YOU DO NOT NEED TO RUN TO GROCERY STORE TODAY. THE SHELVES WILL NOT BECOME BARREN, but your selections will become limited and hundreds of thousands of hogs and chickens will be culled and buried while tens of thousands of Americans are lined up in front of food banks that are challenged to keep up with the demand.
Written by Peter R. Jutro, PhD
The recent name-calling regarding COVID-19 (Wuhan virus, Chinese virus, or Kung Flu) is hardly without precedent, but certainly not helpful for preventing the next pandemic.
History provides us with many examples of nations attempting to shift blame for disease problems. Although the 14th Century Black Death, or Black Plague’s Yersinia Pestis bacterium most likely moved westward from Asia to Europe along the Silk Road, it never acquired a geographic name. Perhaps the earliest disease to become the cause of international blame-shifting, took place in the 15th and 16th centuries, when many countries tried to assign responsibility for one particular disease to other countries.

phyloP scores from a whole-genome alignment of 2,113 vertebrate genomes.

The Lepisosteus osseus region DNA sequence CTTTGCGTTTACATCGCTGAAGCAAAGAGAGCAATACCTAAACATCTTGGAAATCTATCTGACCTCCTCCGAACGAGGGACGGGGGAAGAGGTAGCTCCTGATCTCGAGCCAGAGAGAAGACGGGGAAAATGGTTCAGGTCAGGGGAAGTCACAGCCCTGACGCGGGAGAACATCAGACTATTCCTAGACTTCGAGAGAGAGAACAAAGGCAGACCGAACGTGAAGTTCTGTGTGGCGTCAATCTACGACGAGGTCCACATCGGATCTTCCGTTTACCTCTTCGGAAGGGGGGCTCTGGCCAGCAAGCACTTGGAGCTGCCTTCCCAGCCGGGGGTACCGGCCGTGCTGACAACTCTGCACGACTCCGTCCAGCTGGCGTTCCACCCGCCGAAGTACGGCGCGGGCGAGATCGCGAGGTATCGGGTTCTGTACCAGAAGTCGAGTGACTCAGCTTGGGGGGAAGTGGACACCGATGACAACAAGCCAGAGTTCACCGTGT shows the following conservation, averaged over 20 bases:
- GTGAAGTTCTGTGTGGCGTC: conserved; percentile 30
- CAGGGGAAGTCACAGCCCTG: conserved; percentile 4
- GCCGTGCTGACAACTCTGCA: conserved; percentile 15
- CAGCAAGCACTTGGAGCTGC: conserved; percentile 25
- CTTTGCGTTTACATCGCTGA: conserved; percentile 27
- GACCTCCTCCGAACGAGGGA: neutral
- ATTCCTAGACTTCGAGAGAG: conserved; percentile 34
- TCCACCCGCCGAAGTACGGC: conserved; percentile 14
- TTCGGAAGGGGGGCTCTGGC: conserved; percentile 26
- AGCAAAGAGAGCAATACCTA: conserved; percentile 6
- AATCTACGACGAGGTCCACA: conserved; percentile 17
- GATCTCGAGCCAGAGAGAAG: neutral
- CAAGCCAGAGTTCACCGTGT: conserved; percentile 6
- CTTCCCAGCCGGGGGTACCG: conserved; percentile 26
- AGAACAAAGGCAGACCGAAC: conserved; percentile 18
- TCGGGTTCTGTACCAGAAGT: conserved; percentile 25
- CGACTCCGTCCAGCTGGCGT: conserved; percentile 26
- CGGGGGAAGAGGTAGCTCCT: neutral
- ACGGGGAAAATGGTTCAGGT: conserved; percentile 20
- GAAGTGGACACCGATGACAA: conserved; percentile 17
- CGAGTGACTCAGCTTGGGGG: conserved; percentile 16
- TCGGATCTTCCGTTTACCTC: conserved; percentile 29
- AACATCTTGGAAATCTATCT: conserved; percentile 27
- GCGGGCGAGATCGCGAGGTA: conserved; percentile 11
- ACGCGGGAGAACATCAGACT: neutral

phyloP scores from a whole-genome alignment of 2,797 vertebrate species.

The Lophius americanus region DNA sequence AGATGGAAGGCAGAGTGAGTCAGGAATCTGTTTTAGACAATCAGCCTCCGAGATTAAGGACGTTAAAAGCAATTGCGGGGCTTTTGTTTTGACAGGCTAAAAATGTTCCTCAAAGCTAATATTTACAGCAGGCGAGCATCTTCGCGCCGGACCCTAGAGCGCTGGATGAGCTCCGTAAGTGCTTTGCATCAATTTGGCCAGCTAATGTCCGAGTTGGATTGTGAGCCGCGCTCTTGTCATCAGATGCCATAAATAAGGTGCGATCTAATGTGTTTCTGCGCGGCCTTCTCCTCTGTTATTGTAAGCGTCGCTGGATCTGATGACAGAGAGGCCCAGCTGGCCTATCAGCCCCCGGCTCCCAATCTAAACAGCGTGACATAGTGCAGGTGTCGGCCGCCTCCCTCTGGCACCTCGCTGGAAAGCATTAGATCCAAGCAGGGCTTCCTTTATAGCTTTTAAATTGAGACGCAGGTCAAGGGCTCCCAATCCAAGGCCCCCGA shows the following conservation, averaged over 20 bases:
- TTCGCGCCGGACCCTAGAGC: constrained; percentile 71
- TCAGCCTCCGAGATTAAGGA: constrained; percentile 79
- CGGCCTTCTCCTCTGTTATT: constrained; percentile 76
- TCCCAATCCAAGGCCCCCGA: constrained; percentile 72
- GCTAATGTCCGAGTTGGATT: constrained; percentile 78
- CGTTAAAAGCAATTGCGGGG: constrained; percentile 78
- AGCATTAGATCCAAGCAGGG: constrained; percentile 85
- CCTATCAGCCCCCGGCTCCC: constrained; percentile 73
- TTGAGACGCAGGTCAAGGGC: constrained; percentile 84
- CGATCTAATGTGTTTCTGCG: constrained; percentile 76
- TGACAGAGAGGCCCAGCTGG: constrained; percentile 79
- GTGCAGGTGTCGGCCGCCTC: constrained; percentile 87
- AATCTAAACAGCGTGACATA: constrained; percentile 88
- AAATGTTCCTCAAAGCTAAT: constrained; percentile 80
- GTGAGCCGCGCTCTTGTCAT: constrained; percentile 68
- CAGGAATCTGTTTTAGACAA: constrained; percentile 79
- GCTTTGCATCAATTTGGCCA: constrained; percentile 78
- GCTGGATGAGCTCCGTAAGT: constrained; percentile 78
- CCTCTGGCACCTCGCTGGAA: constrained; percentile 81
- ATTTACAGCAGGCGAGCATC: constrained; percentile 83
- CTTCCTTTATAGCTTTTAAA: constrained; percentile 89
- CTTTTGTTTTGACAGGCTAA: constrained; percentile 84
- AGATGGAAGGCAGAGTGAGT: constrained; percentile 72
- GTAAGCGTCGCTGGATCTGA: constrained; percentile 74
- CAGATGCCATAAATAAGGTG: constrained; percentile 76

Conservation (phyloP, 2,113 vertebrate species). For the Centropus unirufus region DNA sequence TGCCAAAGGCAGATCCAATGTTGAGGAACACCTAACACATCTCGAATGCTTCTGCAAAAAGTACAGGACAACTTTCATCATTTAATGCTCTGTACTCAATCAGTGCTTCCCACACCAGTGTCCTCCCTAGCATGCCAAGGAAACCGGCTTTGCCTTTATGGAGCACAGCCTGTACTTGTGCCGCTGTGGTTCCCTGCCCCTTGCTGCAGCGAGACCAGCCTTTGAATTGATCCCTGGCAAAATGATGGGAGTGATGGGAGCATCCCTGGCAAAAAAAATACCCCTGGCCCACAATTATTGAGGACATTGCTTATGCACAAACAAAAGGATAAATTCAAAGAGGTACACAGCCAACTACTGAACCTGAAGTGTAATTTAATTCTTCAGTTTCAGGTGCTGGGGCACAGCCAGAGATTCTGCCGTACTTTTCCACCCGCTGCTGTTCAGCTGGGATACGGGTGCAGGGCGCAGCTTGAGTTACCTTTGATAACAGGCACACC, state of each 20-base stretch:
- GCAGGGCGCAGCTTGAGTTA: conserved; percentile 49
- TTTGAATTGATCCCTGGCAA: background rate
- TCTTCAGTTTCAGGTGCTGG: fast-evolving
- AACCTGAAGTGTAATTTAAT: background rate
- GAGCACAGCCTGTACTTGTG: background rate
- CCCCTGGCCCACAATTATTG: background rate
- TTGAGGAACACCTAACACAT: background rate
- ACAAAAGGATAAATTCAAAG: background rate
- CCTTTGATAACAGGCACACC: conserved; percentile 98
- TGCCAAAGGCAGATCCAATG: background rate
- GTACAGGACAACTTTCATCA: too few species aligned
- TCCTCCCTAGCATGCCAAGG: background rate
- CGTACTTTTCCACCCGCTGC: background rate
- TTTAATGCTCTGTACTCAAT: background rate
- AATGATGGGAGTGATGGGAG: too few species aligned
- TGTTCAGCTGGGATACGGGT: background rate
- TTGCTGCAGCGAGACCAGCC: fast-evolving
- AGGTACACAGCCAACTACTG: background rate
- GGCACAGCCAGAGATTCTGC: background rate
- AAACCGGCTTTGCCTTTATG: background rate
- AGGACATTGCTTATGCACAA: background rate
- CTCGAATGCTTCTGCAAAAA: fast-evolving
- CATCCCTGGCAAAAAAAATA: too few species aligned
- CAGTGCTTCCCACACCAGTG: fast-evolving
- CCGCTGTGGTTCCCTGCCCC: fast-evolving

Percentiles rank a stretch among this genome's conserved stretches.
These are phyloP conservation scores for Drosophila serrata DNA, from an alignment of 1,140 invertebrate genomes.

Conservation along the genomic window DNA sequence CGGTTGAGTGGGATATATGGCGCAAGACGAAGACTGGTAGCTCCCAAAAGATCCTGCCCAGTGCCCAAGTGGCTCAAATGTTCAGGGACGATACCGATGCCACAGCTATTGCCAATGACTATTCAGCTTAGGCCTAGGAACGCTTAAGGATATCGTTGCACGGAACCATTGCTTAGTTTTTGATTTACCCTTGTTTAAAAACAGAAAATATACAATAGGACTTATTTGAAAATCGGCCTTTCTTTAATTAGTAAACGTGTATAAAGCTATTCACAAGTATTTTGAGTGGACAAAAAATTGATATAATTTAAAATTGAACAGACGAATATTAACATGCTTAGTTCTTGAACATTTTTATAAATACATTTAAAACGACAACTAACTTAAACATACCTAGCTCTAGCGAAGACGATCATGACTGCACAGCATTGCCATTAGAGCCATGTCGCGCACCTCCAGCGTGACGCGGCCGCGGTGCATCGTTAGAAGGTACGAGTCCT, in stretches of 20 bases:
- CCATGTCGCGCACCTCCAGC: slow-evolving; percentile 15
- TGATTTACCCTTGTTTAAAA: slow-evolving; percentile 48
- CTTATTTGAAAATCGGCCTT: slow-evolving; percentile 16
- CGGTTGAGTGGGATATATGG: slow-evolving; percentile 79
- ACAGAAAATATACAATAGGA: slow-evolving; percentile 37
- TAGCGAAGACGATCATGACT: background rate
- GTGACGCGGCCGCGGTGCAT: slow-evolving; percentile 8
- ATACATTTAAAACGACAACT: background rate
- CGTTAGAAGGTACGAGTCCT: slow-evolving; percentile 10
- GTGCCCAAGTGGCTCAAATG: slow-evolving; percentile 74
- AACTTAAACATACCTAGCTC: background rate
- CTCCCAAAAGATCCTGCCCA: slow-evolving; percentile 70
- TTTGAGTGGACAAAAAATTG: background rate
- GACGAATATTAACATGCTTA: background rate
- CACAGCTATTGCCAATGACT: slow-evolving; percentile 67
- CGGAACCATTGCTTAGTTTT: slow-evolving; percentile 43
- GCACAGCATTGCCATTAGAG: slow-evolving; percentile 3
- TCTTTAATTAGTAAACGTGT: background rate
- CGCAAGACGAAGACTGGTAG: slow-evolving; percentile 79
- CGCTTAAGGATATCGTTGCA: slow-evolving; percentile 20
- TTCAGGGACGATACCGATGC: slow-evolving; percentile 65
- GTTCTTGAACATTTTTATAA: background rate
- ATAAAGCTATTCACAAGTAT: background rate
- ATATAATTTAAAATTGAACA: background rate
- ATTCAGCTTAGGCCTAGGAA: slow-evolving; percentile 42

Written by A. J. Kay
On March 15th, Janet Mills of Maine became the first US Governor to recommend statewide cancellation of all elective medical procedures. Governor Mills proclaimed that such action would, “relieve the strain on the healthcare system as Maine prioritizes COVID-19-related cases.”
That same day, the American Hospital Association (AHA), in cooperation with three other healthcare advocacy organizations, published an open letter to the Surgeon General rejecting the idea that the COVID response necessitated such sweeping measures. They stated declaratively,
“Our ability to respond to patients must not be prevented by arbitrary directives.”
In the following weeks, a cascade of 35 states included similar restrictions on elective procedures in their stay-at-home and shelter-in-place (commonly known as “lockdown”) orders. These directives ranged from instruction on the prioritization of “grey area” elective surgeries to compulsory cancellation and postponement of all non-emergent procedures. Orders in seven of those states outlined explicit civil and criminal penalties (some including imprisonment) for doctors who failed to comply.
In the weeks since the unprecedented multi-state lockdowns, the US Healthcare system has been left with an opaque patchwork of the very same ‘arbitrary directives’ against which the AHA cautioned. The lockdown orders and elective procedure bans were instituted with the intent to save lives. However, our failure to safely and quickly resume elective surgeries when lockdowns helped blunt the impending crisis has financially crippled our hospitals and private practices, led to mass furloughs, and denied healthcare to those who need it most.